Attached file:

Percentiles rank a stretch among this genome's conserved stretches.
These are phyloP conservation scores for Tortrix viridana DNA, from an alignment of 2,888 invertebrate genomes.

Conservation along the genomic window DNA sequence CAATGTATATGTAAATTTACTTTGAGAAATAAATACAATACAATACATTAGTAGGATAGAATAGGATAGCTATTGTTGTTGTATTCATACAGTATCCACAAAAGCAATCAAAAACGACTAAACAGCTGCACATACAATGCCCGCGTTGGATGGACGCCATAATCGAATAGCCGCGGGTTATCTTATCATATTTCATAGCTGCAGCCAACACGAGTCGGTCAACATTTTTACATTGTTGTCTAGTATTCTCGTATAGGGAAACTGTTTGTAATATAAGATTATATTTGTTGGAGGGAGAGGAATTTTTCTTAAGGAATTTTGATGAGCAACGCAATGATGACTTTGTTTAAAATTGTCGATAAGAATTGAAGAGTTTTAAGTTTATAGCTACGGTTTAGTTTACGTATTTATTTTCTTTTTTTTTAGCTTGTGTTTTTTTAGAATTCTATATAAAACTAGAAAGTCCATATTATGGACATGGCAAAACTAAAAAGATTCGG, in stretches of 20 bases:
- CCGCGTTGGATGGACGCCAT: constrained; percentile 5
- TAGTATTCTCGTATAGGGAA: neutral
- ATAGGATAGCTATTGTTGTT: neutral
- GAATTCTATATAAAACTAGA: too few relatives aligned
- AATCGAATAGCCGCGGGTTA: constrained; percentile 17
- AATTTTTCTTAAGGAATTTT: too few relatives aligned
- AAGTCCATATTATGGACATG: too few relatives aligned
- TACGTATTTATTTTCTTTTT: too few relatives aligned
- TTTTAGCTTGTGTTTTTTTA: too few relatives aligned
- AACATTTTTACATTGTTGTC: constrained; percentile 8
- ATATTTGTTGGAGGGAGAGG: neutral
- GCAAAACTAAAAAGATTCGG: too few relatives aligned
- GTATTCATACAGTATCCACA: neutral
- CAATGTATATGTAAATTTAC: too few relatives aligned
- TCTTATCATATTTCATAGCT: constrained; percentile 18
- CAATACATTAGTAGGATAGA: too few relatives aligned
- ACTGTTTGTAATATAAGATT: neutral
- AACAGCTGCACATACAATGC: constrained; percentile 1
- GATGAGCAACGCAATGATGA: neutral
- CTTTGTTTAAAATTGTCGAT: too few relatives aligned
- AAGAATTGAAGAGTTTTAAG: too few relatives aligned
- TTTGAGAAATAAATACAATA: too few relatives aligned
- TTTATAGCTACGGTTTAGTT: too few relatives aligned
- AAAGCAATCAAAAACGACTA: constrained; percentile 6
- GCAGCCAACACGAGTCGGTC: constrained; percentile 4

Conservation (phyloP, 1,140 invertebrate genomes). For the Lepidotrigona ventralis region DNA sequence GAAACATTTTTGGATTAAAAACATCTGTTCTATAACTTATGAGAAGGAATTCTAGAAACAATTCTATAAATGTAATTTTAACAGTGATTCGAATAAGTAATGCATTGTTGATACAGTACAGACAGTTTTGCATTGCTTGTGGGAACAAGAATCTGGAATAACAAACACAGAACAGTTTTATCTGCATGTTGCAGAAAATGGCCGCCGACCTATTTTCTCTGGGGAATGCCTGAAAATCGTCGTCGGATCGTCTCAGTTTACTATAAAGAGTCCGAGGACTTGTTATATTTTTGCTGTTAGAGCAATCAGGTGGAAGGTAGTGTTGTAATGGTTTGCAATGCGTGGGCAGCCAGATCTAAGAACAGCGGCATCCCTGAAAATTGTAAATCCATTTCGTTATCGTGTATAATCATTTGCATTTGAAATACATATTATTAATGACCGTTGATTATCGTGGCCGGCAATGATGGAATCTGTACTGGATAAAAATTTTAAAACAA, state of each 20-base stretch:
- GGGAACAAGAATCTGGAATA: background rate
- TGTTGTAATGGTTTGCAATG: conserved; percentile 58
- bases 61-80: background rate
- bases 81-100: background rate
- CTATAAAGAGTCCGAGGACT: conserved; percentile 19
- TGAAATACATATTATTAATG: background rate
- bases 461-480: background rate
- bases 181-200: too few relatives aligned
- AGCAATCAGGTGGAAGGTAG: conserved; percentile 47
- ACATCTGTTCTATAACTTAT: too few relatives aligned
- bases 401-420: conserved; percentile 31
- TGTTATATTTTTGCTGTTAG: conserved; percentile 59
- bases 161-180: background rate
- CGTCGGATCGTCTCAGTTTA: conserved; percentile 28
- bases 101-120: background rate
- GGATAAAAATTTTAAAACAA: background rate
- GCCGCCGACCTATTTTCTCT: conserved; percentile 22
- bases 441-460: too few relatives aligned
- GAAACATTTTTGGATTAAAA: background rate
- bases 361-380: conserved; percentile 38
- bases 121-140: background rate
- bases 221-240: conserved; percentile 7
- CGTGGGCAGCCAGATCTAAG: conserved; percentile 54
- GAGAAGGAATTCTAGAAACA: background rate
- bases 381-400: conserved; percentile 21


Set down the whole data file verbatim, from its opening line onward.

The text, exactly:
Percentiles rank a stretch among this genome's conserved stretches.
These are phyloP conservation scores for Tortrix viridana DNA, from an alignment of 2,888 invertebrate genomes.

Conservation along the genomic window DNA sequence CAATGTATATGTAAATTTACTTTGAGAAATAAATACAATACAATACATTAGTAGGATAGAATAGGATAGCTATTGTTGTTGTATTCATACAGTATCCACAAAAGCAATCAAAAACGACTAAACAGCTGCACATACAATGCCCGCGTTGGATGGACGCCATAATCGAATAGCCGCGGGTTATCTTATCATATTTCATAGCTGCAGCCAACACGAGTCGGTCAACATTTTTACATTGTTGTCTAGTATTCTCGTATAGGGAAACTGTTTGTAATATAAGATTATATTTGTTGGAGGGAGAGGAATTTTTCTTAAGGAATTTTGATGAGCAACGCAATGATGACTTTGTTTAAAATTGTCGATAAGAATTGAAGAGTTTTAAGTTTATAGCTACGGTTTAGTTTACGTATTTATTTTCTTTTTTTTTAGCTTGTGTTTTTTTAGAATTCTATATAAAACTAGAAAGTCCATATTATGGACATGGCAAAACTAAAAAGATTCGG, in stretches of 20 bases:
- CCGCGTTGGATGGACGCCAT: constrained; percentile 5
- TAGTATTCTCGTATAGGGAA: neutral
- ATAGGATAGCTATTGTTGTT: neutral
- GAATTCTATATAAAACTAGA: too few relatives aligned
- AATCGAATAGCCGCGGGTTA: constrained; percentile 17
- AATTTTTCTTAAGGAATTTT: too few relatives aligned
- AAGTCCATATTATGGACATG: too few relatives aligned
- TACGTATTTATTTTCTTTTT: too few relatives aligned
- TTTTAGCTTGTGTTTTTTTA: too few relatives aligned
- AACATTTTTACATTGTTGTC: constrained; percentile 8
- ATATTTGTTGGAGGGAGAGG: neutral
- GCAAAACTAAAAAGATTCGG: too few relatives aligned
- GTATTCATACAGTATCCACA: neutral
- CAATGTATATGTAAATTTAC: too few relatives aligned
- TCTTATCATATTTCATAGCT: constrained; percentile 18
- CAATACATTAGTAGGATAGA: too few relatives aligned
- ACTGTTTGTAATATAAGATT: neutral
- AACAGCTGCACATACAATGC: constrained; percentile 1
- GATGAGCAACGCAATGATGA: neutral
- CTTTGTTTAAAATTGTCGAT: too few relatives aligned
- AAGAATTGAAGAGTTTTAAG: too few relatives aligned
- TTTGAGAAATAAATACAATA: too few relatives aligned
- TTTATAGCTACGGTTTAGTT: too few relatives aligned
- AAAGCAATCAAAAACGACTA: constrained; percentile 6
- GCAGCCAACACGAGTCGGTC: constrained; percentile 4

Conservation (phyloP, 1,140 invertebrate genomes). For the Lepidotrigona ventralis region DNA sequence GAAACATTTTTGGATTAAAAACATCTGTTCTATAACTTATGAGAAGGAATTCTAGAAACAATTCTATAAATGTAATTTTAACAGTGATTCGAATAAGTAATGCATTGTTGATACAGTACAGACAGTTTTGCATTGCTTGTGGGAACAAGAATCTGGAATAACAAACACAGAACAGTTTTATCTGCATGTTGCAGAAAATGGCCGCCGACCTATTTTCTCTGGGGAATGCCTGAAAATCGTCGTCGGATCGTCTCAGTTTACTATAAAGAGTCCGAGGACTTGTTATATTTTTGCTGTTAGAGCAATCAGGTGGAAGGTAGTGTTGTAATGGTTTGCAATGCGTGGGCAGCCAGATCTAAGAACAGCGGCATCCCTGAAAATTGTAAATCCATTTCGTTATCGTGTATAATCATTTGCATTTGAAATACATATTATTAATGACCGTTGATTATCGTGGCCGGCAATGATGGAATCTGTACTGGATAAAAATTTTAAAACAA, state of each 20-base stretch:
- GGGAACAAGAATCTGGAATA: background rate
- TGTTGTAATGGTTTGCAATG: conserved; percentile 58
- bases 61-80: background rate
- bases 81-100: background rate
- CTATAAAGAGTCCGAGGACT: conserved; percentile 19
- TGAAATACATATTATTAATG: background rate
- bases 461-480: background rate
- bases 181-200: too few relatives aligned
- AGCAATCAGGTGGAAGGTAG: conserved; percentile 47
- ACATCTGTTCTATAACTTAT: too few relatives aligned
- bases 401-420: conserved; percentile 31
- TGTTATATTTTTGCTGTTAG: conserved; percentile 59
- bases 161-180: background rate
- CGTCGGATCGTCTCAGTTTA: conserved; percentile 28
- bases 101-120: background rate
- GGATAAAAATTTTAAAACAA: background rate
- GCCGCCGACCTATTTTCTCT: conserved; percentile 22
- bases 441-460: too few relatives aligned
- GAAACATTTTTGGATTAAAA: background rate
- bases 361-380: conserved; percentile 38
- bases 121-140: background rate
- bases 221-240: conserved; percentile 7
- CGTGGGCAGCCAGATCTAAG: conserved; percentile 54
- GAGAAGGAATTCTAGAAACA: background rate
- bases 381-400: conserved; percentile 21